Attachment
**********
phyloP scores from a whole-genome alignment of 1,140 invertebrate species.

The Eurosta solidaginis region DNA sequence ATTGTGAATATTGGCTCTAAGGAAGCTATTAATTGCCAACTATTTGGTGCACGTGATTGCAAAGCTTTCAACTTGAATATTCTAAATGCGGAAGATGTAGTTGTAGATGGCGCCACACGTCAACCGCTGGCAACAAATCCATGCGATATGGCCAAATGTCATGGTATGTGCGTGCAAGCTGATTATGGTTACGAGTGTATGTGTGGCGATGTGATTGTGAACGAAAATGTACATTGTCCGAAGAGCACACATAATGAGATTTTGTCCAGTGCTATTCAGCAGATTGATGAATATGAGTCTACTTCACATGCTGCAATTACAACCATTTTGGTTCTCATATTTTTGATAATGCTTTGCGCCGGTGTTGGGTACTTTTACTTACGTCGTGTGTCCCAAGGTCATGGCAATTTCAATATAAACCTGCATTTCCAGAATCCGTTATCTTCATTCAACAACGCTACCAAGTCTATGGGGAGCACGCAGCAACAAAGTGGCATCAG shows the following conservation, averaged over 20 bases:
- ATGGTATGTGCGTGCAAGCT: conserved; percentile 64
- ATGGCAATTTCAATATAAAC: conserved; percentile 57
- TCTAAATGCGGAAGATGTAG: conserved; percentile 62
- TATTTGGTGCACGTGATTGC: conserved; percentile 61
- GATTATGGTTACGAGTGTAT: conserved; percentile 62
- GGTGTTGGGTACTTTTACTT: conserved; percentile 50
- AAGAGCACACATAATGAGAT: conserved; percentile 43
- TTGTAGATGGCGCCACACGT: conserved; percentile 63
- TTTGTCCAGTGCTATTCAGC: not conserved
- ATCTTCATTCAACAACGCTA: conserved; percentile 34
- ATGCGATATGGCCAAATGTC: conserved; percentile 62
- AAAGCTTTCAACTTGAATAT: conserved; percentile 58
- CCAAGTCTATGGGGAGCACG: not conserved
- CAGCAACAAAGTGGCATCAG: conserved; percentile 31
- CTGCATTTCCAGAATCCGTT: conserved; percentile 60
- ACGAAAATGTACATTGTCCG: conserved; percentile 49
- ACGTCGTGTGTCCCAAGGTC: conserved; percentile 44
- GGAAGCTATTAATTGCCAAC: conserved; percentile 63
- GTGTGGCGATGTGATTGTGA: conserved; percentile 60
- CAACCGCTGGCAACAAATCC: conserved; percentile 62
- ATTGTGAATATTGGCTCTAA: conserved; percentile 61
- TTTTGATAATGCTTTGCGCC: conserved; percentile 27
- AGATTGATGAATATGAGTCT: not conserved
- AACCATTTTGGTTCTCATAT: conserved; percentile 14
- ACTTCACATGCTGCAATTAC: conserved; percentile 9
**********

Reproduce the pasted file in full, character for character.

phyloP scores from a whole-genome alignment of 1,140 invertebrate species.

The Eurosta solidaginis region DNA sequence ATTGTGAATATTGGCTCTAAGGAAGCTATTAATTGCCAACTATTTGGTGCACGTGATTGCAAAGCTTTCAACTTGAATATTCTAAATGCGGAAGATGTAGTTGTAGATGGCGCCACACGTCAACCGCTGGCAACAAATCCATGCGATATGGCCAAATGTCATGGTATGTGCGTGCAAGCTGATTATGGTTACGAGTGTATGTGTGGCGATGTGATTGTGAACGAAAATGTACATTGTCCGAAGAGCACACATAATGAGATTTTGTCCAGTGCTATTCAGCAGATTGATGAATATGAGTCTACTTCACATGCTGCAATTACAACCATTTTGGTTCTCATATTTTTGATAATGCTTTGCGCCGGTGTTGGGTACTTTTACTTACGTCGTGTGTCCCAAGGTCATGGCAATTTCAATATAAACCTGCATTTCCAGAATCCGTTATCTTCATTCAACAACGCTACCAAGTCTATGGGGAGCACGCAGCAACAAAGTGGCATCAG shows the following conservation, averaged over 20 bases:
- ATGGTATGTGCGTGCAAGCT: conserved; percentile 64
- ATGGCAATTTCAATATAAAC: conserved; percentile 57
- TCTAAATGCGGAAGATGTAG: conserved; percentile 62
- TATTTGGTGCACGTGATTGC: conserved; percentile 61
- GATTATGGTTACGAGTGTAT: conserved; percentile 62
- GGTGTTGGGTACTTTTACTT: conserved; percentile 50
- AAGAGCACACATAATGAGAT: conserved; percentile 43
- TTGTAGATGGCGCCACACGT: conserved; percentile 63
- TTTGTCCAGTGCTATTCAGC: not conserved
- ATCTTCATTCAACAACGCTA: conserved; percentile 34
- ATGCGATATGGCCAAATGTC: conserved; percentile 62
- AAAGCTTTCAACTTGAATAT: conserved; percentile 58
- CCAAGTCTATGGGGAGCACG: not conserved
- CAGCAACAAAGTGGCATCAG: conserved; percentile 31
- CTGCATTTCCAGAATCCGTT: conserved; percentile 60
- ACGAAAATGTACATTGTCCG: conserved; percentile 49
- ACGTCGTGTGTCCCAAGGTC: conserved; percentile 44
- GGAAGCTATTAATTGCCAAC: conserved; percentile 63
- GTGTGGCGATGTGATTGTGA: conserved; percentile 60
- CAACCGCTGGCAACAAATCC: conserved; percentile 62
- ATTGTGAATATTGGCTCTAA: conserved; percentile 61
- TTTTGATAATGCTTTGCGCC: conserved; percentile 27
- AGATTGATGAATATGAGTCT: not conserved
- AACCATTTTGGTTCTCATAT: conserved; percentile 14
- ACTTCACATGCTGCAATTAC: conserved; percentile 9